File: National Director of Public Prosecutions, Shaun Abrahams at a press conference on 7 July 2015 in Pretoria.
JOHANNESBURG – National Director of Public Prosecutions Shaun Abrahams on Monday announced the withdrawal of fraud charges against Minister of Finance Pravin Gordhan.
The charges against former SARS officials Oupa Magashula and Ivan Pillay were also dropped.
Abrahams issued summonses against the three on October 11, saying they were involved in the irregular approval of Pillay's early retirement in 2010. Gordhan was SARS commissioner at the time.
His decision resulted in the NPA coming under fire from civil society and certain sectors of government for charging the finance minister just days before the presentation of the mid-term budget,
resulting in rand instability at a time when the country was desperately terying to stave off a ratings downgrade.
Abrahams later invited Gordhan, Magashula and Pillay to make representations to him as to why he should withdraw charges.
Magashula and Pillay agreed to do so, but Minister Gordhan declined, saying he had no confidence in Abrahams impartiality.
Responding to the summons issued against gordhan, the Ministry of Finance stated "the Hawks have once again chosen to initiate legal proceedings at a moment that appears calculated to maximise the damage inflicted on the economic well- being of South Africans."
The ministry noted that Gordhan had indicated he would continue to cooperate fully with the NPA, and his lawyers had interacted extensively with the body.
But, it said, despite this, the NDPP had served summons on Gordhan and "convened a press conference to unveil a set of charges that are patently without merit."
On the same day, speaking at a seminar, Gordhan said, “This is a moment where all South Africans need to ask whose interests these people in the Hawks, the NPA and the NDPP are advancing. Where do they get their political instructions from and for what purpose.”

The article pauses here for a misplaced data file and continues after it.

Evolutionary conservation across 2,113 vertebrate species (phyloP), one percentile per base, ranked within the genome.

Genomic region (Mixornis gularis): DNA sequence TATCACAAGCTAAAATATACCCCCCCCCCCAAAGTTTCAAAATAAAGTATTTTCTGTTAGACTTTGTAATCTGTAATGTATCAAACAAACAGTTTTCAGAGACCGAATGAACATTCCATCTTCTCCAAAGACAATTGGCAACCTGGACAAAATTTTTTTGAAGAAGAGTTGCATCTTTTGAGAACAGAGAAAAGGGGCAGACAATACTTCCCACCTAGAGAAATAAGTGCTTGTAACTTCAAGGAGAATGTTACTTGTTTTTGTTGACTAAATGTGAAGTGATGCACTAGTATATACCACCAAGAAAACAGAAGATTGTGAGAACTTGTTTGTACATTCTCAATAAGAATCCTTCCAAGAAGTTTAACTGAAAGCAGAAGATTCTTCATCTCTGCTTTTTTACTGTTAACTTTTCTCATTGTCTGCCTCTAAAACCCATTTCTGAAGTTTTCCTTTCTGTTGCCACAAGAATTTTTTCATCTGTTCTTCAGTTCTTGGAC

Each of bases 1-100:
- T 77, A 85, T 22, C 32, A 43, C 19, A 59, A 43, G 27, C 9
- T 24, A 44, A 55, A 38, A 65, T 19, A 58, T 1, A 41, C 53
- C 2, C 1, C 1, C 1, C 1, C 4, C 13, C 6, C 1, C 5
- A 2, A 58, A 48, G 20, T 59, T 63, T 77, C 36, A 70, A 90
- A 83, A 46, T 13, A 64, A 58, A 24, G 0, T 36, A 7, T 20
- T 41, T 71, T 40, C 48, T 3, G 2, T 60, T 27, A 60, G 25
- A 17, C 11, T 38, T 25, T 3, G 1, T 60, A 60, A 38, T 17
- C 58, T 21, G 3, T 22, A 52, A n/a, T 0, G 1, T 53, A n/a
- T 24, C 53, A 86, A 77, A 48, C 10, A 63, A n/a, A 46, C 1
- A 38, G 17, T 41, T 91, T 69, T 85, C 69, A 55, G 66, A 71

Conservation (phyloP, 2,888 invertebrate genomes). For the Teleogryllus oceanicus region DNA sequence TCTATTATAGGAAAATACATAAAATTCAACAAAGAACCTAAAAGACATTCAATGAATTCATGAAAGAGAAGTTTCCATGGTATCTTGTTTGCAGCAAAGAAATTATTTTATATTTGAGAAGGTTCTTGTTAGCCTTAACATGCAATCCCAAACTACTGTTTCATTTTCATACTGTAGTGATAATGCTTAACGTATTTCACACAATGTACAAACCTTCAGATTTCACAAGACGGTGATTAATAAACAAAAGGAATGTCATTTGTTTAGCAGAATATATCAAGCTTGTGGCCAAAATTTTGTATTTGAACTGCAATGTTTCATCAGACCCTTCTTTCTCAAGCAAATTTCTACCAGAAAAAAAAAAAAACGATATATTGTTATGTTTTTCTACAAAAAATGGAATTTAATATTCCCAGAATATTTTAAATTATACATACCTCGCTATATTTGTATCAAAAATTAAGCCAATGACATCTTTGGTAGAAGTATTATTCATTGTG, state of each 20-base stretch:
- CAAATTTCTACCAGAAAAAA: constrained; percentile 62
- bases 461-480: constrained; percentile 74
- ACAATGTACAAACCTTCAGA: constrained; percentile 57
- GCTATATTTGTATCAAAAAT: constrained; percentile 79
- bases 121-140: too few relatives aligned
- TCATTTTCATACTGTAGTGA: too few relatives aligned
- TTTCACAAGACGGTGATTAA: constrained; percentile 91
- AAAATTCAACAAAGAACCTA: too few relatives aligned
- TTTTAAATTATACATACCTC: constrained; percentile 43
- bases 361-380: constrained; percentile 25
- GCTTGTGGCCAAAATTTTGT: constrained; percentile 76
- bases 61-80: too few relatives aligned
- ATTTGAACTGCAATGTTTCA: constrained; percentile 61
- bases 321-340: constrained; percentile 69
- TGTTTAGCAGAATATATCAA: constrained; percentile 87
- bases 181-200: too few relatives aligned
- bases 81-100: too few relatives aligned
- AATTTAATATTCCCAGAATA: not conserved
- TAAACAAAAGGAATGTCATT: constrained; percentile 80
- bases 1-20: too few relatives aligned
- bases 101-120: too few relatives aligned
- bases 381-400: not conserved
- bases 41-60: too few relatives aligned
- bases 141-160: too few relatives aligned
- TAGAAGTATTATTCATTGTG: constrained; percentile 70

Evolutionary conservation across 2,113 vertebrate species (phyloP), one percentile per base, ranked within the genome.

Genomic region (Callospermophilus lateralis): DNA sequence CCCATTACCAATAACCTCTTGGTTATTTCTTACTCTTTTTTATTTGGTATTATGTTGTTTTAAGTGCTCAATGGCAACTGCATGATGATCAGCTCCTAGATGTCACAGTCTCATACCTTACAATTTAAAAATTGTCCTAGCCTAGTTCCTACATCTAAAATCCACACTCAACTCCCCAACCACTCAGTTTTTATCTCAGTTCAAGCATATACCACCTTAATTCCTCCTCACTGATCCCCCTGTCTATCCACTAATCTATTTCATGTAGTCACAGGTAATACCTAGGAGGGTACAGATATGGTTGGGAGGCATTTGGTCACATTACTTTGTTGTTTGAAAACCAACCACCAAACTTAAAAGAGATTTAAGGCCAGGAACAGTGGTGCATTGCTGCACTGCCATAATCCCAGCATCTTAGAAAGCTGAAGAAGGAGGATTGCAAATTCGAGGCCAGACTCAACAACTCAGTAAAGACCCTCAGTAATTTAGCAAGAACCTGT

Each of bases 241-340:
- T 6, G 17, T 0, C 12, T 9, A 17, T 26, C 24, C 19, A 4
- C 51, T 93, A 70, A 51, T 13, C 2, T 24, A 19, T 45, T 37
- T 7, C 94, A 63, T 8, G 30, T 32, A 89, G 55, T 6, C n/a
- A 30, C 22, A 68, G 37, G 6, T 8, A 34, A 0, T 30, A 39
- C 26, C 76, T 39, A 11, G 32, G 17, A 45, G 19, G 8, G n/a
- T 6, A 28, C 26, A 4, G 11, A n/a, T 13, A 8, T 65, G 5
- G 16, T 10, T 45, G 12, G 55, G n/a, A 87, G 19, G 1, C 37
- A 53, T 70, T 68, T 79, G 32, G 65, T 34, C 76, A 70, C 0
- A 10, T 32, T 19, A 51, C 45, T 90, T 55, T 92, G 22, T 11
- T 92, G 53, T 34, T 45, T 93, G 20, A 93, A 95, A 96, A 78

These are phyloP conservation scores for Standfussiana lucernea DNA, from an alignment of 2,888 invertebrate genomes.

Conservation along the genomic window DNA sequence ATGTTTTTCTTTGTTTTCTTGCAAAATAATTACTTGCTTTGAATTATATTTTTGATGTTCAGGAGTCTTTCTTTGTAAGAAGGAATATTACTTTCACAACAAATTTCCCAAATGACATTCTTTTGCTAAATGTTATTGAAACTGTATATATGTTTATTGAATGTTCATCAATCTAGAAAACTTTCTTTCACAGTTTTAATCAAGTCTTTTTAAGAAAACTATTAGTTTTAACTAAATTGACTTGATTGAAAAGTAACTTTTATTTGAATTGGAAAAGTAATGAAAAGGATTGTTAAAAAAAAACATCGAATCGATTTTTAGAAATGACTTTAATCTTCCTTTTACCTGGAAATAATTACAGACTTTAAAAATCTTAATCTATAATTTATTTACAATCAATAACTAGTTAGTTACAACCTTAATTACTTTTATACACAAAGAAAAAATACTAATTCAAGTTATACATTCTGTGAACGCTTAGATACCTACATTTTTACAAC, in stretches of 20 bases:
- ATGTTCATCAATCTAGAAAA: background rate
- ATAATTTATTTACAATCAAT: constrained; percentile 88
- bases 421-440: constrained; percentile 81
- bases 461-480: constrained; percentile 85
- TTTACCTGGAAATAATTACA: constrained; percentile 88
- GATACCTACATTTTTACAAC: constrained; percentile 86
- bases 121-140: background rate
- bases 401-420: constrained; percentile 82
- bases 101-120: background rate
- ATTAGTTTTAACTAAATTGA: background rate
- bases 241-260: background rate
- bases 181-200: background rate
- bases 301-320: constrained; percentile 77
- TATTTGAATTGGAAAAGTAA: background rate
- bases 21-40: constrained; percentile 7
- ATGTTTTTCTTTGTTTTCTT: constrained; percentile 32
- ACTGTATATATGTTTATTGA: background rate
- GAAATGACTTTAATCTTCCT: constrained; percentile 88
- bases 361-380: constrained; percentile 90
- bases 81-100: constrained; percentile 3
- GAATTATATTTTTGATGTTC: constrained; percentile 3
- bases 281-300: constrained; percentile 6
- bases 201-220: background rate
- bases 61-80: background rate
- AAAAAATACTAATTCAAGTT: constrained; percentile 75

Civil society galvanised
The decision by Abrahams galvanised civil society.
Freedom Under Law and the Helen Suzman Foundation served an urgent application to have the NPA withdraw criminal charges against Gordhan.
Activist group Save South Africa organised a march on the High Court in Pretoria to be held on the day Gordhan was due to be charged.
A large group of high-profile business leaders followed suit, pledging to join the march under the banner of the CEO Initiative Pledge.
Included among them were MTN SA's Phuthuma Nhleko and Mteto Nyati, Primedia's Roger Jardine, Telkom SA's Sipho Maseko, Busa's Khanyisile Kweyama, Naspers's Bob van Dijk, Investec's Stephen Koseff and Goldman Sachs's Colin Coleman.
The National Employers Association (NEA) added its voice to those pledged in support of Gordhan
The SACP also condemned the prosecution as being politically motivated and signed up for the march, and a number of ANC stalwarts, including among them Cheryl Carolus, Frank Chikane, Sydney Mufamadi, Murphy Morobe and Fazel Randera spoke out in support of Gordhan.
With the charges against Gordhan now withdrawn, it is unclear whether the planned march will proceed. The SACP has already indicated it will withdraw from the march, but other organisations continue to call for it to continue as a show of strength in support of Minister Gordhan.